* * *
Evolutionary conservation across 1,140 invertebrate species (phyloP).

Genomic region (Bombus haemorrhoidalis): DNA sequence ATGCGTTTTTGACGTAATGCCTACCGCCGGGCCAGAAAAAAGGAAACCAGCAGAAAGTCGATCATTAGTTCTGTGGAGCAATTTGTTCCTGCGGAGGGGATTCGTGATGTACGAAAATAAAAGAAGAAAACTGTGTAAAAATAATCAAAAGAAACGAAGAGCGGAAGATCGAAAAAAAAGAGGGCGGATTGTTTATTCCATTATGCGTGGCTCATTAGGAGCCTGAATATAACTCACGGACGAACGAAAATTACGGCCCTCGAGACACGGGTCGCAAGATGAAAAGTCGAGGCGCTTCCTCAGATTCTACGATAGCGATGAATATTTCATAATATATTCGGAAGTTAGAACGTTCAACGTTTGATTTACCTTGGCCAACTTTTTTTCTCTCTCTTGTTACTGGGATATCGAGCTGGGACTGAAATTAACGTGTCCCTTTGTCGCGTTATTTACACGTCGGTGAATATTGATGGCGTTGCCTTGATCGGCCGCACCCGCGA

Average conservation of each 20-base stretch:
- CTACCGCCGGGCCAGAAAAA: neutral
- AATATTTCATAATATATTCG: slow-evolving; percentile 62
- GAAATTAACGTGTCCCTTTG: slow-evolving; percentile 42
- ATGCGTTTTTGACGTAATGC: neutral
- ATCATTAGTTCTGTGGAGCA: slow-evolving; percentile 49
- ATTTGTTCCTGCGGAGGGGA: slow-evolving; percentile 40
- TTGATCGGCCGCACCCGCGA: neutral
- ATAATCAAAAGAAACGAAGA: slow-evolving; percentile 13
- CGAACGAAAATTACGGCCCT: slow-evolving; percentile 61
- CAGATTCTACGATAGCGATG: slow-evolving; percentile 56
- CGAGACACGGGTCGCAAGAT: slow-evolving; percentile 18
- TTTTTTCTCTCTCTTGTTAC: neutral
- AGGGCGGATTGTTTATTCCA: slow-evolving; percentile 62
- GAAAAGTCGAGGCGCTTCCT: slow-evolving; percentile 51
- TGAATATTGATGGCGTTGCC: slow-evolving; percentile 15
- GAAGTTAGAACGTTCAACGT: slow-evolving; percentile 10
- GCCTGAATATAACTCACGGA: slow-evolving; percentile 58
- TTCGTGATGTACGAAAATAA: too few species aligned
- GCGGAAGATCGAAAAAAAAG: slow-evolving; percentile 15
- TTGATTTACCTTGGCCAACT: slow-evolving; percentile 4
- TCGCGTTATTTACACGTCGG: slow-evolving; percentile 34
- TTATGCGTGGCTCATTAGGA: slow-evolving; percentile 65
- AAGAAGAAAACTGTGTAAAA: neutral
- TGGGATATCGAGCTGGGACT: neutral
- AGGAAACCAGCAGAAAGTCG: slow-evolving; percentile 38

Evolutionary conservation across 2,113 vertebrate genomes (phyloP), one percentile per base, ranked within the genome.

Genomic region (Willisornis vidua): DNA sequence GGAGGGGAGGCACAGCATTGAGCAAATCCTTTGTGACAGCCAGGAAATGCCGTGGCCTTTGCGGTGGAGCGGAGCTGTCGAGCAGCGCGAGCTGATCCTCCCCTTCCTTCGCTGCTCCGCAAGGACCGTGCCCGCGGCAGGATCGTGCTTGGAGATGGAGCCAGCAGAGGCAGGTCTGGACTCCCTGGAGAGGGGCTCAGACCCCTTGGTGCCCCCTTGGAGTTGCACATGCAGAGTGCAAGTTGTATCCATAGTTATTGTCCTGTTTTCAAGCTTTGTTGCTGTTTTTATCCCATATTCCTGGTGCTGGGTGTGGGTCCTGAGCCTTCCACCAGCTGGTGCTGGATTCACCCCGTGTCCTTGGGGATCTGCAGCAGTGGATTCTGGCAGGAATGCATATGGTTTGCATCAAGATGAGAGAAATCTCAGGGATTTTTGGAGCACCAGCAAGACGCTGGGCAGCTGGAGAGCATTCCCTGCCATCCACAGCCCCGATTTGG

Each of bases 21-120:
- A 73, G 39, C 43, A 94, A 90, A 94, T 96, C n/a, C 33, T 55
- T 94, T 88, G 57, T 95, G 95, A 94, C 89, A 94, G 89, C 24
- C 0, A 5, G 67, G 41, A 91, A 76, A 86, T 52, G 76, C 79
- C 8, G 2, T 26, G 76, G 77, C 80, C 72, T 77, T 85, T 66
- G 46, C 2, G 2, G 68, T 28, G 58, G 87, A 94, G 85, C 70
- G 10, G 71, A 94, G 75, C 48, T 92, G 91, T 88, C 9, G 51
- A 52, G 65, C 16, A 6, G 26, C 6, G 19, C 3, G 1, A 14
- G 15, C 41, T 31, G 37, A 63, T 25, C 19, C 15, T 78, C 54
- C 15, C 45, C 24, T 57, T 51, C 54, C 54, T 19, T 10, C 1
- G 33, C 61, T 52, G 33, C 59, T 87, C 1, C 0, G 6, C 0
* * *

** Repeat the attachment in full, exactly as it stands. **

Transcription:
Evolutionary conservation across 1,140 invertebrate species (phyloP).

Genomic region (Bombus haemorrhoidalis): DNA sequence ATGCGTTTTTGACGTAATGCCTACCGCCGGGCCAGAAAAAAGGAAACCAGCAGAAAGTCGATCATTAGTTCTGTGGAGCAATTTGTTCCTGCGGAGGGGATTCGTGATGTACGAAAATAAAAGAAGAAAACTGTGTAAAAATAATCAAAAGAAACGAAGAGCGGAAGATCGAAAAAAAAGAGGGCGGATTGTTTATTCCATTATGCGTGGCTCATTAGGAGCCTGAATATAACTCACGGACGAACGAAAATTACGGCCCTCGAGACACGGGTCGCAAGATGAAAAGTCGAGGCGCTTCCTCAGATTCTACGATAGCGATGAATATTTCATAATATATTCGGAAGTTAGAACGTTCAACGTTTGATTTACCTTGGCCAACTTTTTTTCTCTCTCTTGTTACTGGGATATCGAGCTGGGACTGAAATTAACGTGTCCCTTTGTCGCGTTATTTACACGTCGGTGAATATTGATGGCGTTGCCTTGATCGGCCGCACCCGCGA

Average conservation of each 20-base stretch:
- CTACCGCCGGGCCAGAAAAA: neutral
- AATATTTCATAATATATTCG: slow-evolving; percentile 62
- GAAATTAACGTGTCCCTTTG: slow-evolving; percentile 42
- ATGCGTTTTTGACGTAATGC: neutral
- ATCATTAGTTCTGTGGAGCA: slow-evolving; percentile 49
- ATTTGTTCCTGCGGAGGGGA: slow-evolving; percentile 40
- TTGATCGGCCGCACCCGCGA: neutral
- ATAATCAAAAGAAACGAAGA: slow-evolving; percentile 13
- CGAACGAAAATTACGGCCCT: slow-evolving; percentile 61
- CAGATTCTACGATAGCGATG: slow-evolving; percentile 56
- CGAGACACGGGTCGCAAGAT: slow-evolving; percentile 18
- TTTTTTCTCTCTCTTGTTAC: neutral
- AGGGCGGATTGTTTATTCCA: slow-evolving; percentile 62
- GAAAAGTCGAGGCGCTTCCT: slow-evolving; percentile 51
- TGAATATTGATGGCGTTGCC: slow-evolving; percentile 15
- GAAGTTAGAACGTTCAACGT: slow-evolving; percentile 10
- GCCTGAATATAACTCACGGA: slow-evolving; percentile 58
- TTCGTGATGTACGAAAATAA: too few species aligned
- GCGGAAGATCGAAAAAAAAG: slow-evolving; percentile 15
- TTGATTTACCTTGGCCAACT: slow-evolving; percentile 4
- TCGCGTTATTTACACGTCGG: slow-evolving; percentile 34
- TTATGCGTGGCTCATTAGGA: slow-evolving; percentile 65
- AAGAAGAAAACTGTGTAAAA: neutral
- TGGGATATCGAGCTGGGACT: neutral
- AGGAAACCAGCAGAAAGTCG: slow-evolving; percentile 38

Evolutionary conservation across 2,113 vertebrate genomes (phyloP), one percentile per base, ranked within the genome.

Genomic region (Willisornis vidua): DNA sequence GGAGGGGAGGCACAGCATTGAGCAAATCCTTTGTGACAGCCAGGAAATGCCGTGGCCTTTGCGGTGGAGCGGAGCTGTCGAGCAGCGCGAGCTGATCCTCCCCTTCCTTCGCTGCTCCGCAAGGACCGTGCCCGCGGCAGGATCGTGCTTGGAGATGGAGCCAGCAGAGGCAGGTCTGGACTCCCTGGAGAGGGGCTCAGACCCCTTGGTGCCCCCTTGGAGTTGCACATGCAGAGTGCAAGTTGTATCCATAGTTATTGTCCTGTTTTCAAGCTTTGTTGCTGTTTTTATCCCATATTCCTGGTGCTGGGTGTGGGTCCTGAGCCTTCCACCAGCTGGTGCTGGATTCACCCCGTGTCCTTGGGGATCTGCAGCAGTGGATTCTGGCAGGAATGCATATGGTTTGCATCAAGATGAGAGAAATCTCAGGGATTTTTGGAGCACCAGCAAGACGCTGGGCAGCTGGAGAGCATTCCCTGCCATCCACAGCCCCGATTTGG

Each of bases 21-120:
- A 73, G 39, C 43, A 94, A 90, A 94, T 96, C n/a, C 33, T 55
- T 94, T 88, G 57, T 95, G 95, A 94, C 89, A 94, G 89, C 24
- C 0, A 5, G 67, G 41, A 91, A 76, A 86, T 52, G 76, C 79
- C 8, G 2, T 26, G 76, G 77, C 80, C 72, T 77, T 85, T 66
- G 46, C 2, G 2, G 68, T 28, G 58, G 87, A 94, G 85, C 70
- G 10, G 71, A 94, G 75, C 48, T 92, G 91, T 88, C 9, G 51
- A 52, G 65, C 16, A 6, G 26, C 6, G 19, C 3, G 1, A 14
- G 15, C 41, T 31, G 37, A 63, T 25, C 19, C 15, T 78, C 54
- C 15, C 45, C 24, T 57, T 51, C 54, C 54, T 19, T 10, C 1
- G 33, C 61, T 52, G 33, C 59, T 87, C 1, C 0, G 6, C 0